Retirement Plan B

Your Retirement Plan B

The Center for an Urban Future has released a report bemoaning the sorry state of affairs for middle-class folk in New York City. They’re fleeing by the tens of thousands, the report explains, because they flat out can’t afford to live in the Big Apple any longer.

A new economic survey from the AARP shows that more than one in four Baby Boomers say they’ve had to postpone their retirement plans.

And nearly 25% of middle-aged Americans are taking money out of their 401(k)s and other retirement investment accounts prematurely.

Over the weekend, on the edge of nowhere, Panama, I spent time among a small but expanding bunch of expats who are living Plan B.

They’re not all Americans, and they’re not all of “retirement” age. Some are in this remote region of this country full-time…others come and go, spending part of the year here and part of the year someplace else.

Not all of them have sought out new lives on the western coast of the Azuero peninsula because they could no longer afford to live wherever it was they came from. Some of them are here with the intention of developing a piece of land (like my husband, for example).

Some are here to escape, even briefly, the real world.

And some are here looking for adventure.

“Back in Montana, it’s nose to the grindstone,” explained one American I chatted with Saturday afternoon. “Back home, I’ve got all the toys. The big house, the SUV, the gadgets. I’m connected at the hip to my Blackberry.

“I’ve been down here visiting my brother for three weeks. And I feel like I’m finally starting to get this place. The other day, I found myself driving along the dirt road, not another soul in sight, singing at the top of my lungs and smiling. All alone and grinning like a fool.

“Back home, life is so predictable. Our biggest decision each day is where to go for dinner. Down here, you never know what’s going to happen. Each day is a new opportunity for adventure.

“I’m heading back to the States this week, but I’ll be back as soon as I can work things out to return.”

This gentleman’s brother lives six months of the year in the little beach town where we spent the weekend. He’s building a boat. When it’s finished, he intends to open a charter fishing enterprise.

When he’s not here, he’s in Alaska, where he also operates a charter fishing business.

You have two choices for accommodation in little Torio: the Cabanas de Torio, owned by Robby…and Ludwig’s cabanas across the road. We stayed at Robby’s place. Two of the 8 little cabins are air-conditioned. For US$25 a night, you enjoy electricity and an en-suite bathroom but no hot water. And, well, to be honest, you enjoy electricity unless it goes out. Then you enjoy electricity if the generator is functioning.

Mostly, your 25 bucks a night buys you a lot of edge-of-nowhere ambiance. The local girl running the little on-property restaurant for Robby is standing by all day long to cook you up some fresh shrimp (or fish or chicken…) and salsa or to serve you up a rum and Coke. Maybe without ice…and sometimes without the Coke…but always with a big smile.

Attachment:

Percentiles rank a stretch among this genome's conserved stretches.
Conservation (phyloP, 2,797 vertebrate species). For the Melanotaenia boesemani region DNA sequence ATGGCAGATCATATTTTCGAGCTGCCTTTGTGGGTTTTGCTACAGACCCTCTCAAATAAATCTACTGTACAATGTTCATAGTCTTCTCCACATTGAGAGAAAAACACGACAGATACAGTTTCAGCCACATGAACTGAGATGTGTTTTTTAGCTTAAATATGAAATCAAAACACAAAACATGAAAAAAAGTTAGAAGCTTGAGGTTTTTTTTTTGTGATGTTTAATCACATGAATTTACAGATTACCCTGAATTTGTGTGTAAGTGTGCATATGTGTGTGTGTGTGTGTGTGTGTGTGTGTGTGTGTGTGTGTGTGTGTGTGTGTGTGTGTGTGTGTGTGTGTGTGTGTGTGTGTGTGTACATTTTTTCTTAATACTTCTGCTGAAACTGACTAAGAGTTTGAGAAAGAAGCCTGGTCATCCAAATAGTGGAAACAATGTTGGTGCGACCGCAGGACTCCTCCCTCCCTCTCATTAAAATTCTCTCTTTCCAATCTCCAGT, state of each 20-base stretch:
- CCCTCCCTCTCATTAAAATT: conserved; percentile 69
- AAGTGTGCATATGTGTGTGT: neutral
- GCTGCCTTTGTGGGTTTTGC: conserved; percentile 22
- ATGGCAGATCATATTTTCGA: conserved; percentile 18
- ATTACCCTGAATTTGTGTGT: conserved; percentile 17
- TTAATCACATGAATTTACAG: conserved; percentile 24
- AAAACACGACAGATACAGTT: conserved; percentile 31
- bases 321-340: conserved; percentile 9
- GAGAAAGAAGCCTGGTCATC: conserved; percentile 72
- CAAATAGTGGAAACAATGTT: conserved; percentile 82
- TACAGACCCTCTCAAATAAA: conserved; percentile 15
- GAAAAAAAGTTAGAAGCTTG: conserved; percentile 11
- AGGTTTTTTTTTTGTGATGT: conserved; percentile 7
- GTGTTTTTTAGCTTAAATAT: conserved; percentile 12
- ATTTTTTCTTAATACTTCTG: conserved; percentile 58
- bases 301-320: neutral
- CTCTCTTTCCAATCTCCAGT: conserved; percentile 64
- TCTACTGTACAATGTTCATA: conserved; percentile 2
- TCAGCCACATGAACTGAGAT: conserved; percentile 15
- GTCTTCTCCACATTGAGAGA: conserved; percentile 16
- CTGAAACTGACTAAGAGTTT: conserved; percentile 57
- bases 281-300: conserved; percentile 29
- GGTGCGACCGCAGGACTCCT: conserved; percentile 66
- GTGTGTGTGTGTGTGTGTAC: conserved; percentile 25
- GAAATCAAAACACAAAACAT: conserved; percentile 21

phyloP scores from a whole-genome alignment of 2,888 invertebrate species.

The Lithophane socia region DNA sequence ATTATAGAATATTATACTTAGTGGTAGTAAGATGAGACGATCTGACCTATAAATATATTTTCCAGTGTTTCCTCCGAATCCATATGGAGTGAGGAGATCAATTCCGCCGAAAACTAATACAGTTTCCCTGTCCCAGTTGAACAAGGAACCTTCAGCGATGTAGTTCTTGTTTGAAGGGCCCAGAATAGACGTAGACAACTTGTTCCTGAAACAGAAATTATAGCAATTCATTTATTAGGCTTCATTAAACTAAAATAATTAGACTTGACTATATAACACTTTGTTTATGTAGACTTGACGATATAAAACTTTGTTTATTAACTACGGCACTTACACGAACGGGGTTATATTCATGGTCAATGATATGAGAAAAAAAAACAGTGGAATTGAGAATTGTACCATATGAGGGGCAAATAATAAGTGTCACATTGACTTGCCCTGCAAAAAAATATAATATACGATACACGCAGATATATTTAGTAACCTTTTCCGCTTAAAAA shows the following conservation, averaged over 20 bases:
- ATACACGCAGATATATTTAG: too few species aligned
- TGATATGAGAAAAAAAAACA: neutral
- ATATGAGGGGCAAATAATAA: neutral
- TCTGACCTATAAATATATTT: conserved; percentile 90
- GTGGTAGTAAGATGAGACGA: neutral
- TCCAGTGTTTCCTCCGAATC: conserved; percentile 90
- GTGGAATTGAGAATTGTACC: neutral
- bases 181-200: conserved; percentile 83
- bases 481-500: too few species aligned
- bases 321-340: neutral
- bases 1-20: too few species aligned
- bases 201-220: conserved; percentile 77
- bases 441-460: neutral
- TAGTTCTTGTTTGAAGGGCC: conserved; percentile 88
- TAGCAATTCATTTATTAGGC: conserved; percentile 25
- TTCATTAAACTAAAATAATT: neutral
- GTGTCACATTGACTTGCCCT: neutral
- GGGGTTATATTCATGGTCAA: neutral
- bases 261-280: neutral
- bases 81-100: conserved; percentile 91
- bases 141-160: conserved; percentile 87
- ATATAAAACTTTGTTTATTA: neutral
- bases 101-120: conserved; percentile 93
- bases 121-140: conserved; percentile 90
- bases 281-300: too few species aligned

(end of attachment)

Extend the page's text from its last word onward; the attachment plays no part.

Full American breakfast is US$2. Your lunch or dinner of fresh shrimp, salsa, rice, and salad will set you back about US$5.

What would you do here?

If you’re interested in buying, selling, or developing property, this is one of the most interesting emerging markets in the world today.

You could start a business. Tourism to the region is growing at such a noteworthy rate that a group of students from abroad is running around researching and studying the phenomenon.

You could rent a small house for as little as US$120 a month and settle in as part of the emerging expat community.

You could build a house of your own and pass your Sunday mornings swinging in a hammock on your front porch, watching the sea and the surf and the palm trees…

You could hike in the surrounding hills…maybe go to see the nearby waterfalls and snorkeling holes…

You could watch the sun set over the ocean. This is the only western-facing stretch of coast in Panama…

Could you live here forever?

I couldn’t. But I feel fortunate that we’re in a position right now to be able to escape to this beautiful and unspoiled outpost of civilization on a regular basis.

“As soon as I get back home to Montana,” my new friend explained Saturday afternoon, “I know what’s going to happen. I’m going to begin daydreaming about this place. I’m going to be preoccupied by the thoughts of what I’d be doing if I were back here. I’ll be counting the days until I can return…

“I don’t think I’d want to live here full-time. But as a kind of escape hatch…you can’t beat this place.”

Kathleen Peddicord

P.S. As I mentioned, not all the would-be expat “retirees” in this part of the world are American. We enjoyed the company this weekend of a French couple, also searching out Plan B at this stage of their lives. The French have been coming to Panama’s Azuero peninsula in growing numbers for the past decade or so. The couple from Paris we met this weekend spoke no Spanish. No problem, we assured them. Young Jackson, along for our weekend at the beach, will be happy to translate for you…

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